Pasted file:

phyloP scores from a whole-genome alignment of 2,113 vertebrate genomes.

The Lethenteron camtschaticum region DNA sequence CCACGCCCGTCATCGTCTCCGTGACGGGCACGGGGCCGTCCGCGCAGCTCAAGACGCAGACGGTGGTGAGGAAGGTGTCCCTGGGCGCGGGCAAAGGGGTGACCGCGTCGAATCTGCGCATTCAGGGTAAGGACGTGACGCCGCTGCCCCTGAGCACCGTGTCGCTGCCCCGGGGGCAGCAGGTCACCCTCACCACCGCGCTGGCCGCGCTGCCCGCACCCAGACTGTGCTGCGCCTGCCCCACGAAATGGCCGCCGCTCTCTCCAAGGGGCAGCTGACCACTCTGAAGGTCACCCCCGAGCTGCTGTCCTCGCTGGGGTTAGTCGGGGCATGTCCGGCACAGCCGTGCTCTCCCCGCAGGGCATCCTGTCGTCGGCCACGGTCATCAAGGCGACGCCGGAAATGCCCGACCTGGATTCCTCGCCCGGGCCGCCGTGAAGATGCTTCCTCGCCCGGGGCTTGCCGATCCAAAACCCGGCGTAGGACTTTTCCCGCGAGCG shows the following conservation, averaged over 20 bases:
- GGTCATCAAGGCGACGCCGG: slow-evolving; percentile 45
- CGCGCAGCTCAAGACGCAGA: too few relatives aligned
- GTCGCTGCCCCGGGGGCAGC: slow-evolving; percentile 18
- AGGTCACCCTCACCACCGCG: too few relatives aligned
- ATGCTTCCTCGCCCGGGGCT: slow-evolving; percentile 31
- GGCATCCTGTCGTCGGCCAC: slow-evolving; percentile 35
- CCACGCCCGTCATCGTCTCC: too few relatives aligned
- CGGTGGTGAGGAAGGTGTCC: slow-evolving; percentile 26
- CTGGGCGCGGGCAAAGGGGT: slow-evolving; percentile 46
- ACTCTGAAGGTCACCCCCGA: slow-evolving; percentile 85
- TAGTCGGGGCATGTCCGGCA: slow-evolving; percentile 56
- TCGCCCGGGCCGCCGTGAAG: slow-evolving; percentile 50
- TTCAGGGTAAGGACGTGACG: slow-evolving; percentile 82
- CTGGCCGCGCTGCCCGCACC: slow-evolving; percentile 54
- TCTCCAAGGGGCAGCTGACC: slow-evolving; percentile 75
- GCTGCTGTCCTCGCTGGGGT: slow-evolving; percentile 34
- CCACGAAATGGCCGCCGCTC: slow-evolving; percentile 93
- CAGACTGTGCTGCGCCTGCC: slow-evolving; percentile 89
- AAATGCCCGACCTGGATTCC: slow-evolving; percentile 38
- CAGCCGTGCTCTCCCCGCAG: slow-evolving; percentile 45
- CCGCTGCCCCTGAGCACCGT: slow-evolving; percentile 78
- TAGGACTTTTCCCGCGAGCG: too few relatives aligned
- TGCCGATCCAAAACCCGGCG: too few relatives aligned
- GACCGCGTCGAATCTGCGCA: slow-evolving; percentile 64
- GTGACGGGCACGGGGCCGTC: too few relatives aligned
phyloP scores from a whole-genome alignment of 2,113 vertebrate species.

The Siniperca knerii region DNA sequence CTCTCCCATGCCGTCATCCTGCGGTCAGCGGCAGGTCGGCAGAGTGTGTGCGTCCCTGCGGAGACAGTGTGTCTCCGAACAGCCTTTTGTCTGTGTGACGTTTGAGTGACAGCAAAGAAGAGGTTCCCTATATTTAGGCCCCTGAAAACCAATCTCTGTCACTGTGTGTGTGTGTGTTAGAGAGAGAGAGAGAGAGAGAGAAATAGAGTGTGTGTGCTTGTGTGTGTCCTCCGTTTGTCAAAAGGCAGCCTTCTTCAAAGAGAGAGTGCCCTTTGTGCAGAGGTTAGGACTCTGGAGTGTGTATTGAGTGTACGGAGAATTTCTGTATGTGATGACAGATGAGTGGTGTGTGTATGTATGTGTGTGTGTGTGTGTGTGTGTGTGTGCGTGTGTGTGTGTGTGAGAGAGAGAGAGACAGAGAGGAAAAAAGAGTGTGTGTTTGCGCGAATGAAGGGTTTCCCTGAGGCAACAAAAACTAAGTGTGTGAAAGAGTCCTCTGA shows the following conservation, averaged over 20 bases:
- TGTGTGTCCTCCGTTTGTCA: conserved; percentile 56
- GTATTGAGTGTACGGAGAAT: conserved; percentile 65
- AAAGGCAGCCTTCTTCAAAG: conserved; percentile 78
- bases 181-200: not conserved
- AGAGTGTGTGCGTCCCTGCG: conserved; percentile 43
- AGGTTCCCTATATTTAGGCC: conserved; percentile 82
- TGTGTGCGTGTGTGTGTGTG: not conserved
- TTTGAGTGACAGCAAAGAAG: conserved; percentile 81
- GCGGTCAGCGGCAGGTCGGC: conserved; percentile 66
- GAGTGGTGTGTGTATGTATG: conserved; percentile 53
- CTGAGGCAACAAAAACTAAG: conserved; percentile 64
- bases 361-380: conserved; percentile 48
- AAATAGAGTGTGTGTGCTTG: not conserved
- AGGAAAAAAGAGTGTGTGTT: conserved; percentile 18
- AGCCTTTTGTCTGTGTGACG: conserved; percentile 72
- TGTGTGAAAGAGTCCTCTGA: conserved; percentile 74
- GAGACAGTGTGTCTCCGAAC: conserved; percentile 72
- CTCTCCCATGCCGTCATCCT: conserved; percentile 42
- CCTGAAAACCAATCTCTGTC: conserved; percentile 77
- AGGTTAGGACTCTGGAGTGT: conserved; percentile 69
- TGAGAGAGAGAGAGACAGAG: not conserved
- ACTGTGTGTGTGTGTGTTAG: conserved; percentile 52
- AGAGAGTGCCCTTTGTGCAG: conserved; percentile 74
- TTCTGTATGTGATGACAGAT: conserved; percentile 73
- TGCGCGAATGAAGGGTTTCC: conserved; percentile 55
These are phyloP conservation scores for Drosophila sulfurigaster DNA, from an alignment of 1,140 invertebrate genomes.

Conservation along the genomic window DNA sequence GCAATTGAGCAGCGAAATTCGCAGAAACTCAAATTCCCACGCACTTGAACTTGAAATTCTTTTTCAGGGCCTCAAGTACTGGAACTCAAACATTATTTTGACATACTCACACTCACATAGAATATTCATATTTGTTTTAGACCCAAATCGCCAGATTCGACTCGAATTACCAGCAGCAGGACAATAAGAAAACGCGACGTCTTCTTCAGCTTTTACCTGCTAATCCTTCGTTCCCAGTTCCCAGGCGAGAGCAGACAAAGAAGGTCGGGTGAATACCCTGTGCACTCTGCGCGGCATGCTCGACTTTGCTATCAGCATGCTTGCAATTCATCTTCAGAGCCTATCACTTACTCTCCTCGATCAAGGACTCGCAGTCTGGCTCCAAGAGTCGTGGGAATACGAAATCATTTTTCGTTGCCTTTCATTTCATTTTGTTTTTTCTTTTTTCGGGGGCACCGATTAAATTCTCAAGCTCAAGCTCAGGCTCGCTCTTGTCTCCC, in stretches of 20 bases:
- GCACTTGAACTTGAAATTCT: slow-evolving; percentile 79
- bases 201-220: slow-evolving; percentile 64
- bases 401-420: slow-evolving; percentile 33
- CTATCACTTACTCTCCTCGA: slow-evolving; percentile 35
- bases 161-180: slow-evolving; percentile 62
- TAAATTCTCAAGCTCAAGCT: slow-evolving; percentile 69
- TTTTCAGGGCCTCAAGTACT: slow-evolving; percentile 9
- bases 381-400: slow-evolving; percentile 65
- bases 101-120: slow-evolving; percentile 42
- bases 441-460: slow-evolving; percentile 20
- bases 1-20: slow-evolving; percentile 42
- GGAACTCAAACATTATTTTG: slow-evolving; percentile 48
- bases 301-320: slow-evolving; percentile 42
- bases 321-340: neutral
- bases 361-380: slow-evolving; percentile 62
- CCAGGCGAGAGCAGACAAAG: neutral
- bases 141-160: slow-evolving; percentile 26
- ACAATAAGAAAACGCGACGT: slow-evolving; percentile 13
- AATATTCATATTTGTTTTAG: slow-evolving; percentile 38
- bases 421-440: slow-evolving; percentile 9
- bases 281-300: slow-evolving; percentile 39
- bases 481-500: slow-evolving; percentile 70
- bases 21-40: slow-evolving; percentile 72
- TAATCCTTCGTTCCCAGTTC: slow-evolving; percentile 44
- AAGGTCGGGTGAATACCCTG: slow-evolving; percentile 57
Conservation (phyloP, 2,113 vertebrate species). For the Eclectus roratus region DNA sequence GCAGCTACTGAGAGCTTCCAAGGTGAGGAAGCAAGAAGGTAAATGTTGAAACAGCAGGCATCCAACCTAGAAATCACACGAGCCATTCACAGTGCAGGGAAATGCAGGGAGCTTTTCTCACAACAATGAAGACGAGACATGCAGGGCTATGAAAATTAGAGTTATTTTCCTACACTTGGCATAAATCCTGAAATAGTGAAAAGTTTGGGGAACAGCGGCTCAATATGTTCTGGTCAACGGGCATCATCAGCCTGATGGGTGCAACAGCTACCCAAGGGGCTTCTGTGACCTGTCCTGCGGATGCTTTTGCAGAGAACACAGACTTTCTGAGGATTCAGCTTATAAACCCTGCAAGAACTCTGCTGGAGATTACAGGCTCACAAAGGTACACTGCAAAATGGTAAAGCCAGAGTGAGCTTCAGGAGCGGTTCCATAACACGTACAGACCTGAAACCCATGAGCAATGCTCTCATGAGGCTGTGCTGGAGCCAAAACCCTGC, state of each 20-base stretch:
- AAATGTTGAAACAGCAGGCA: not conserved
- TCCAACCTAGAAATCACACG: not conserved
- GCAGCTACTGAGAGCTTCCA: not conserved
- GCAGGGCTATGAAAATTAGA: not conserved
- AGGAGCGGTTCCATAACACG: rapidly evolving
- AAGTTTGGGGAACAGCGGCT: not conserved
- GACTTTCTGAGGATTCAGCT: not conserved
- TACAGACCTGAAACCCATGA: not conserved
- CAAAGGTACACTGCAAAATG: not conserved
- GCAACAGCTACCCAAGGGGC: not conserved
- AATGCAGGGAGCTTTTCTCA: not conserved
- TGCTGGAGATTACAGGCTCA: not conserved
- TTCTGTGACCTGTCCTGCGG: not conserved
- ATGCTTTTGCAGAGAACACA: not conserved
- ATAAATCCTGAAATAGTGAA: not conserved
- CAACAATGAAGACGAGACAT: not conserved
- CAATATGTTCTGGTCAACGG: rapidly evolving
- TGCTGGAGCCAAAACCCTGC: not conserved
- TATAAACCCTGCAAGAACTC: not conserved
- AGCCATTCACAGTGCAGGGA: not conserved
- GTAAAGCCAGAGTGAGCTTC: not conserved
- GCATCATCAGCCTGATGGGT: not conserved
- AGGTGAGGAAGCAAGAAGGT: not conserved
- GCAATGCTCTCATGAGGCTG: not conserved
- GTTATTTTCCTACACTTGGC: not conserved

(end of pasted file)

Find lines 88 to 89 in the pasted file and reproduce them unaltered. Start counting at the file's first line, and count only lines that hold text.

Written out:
- AAGTTTGGGGAACAGCGGCT: not conserved
- GACTTTCTGAGGATTCAGCT: not conserved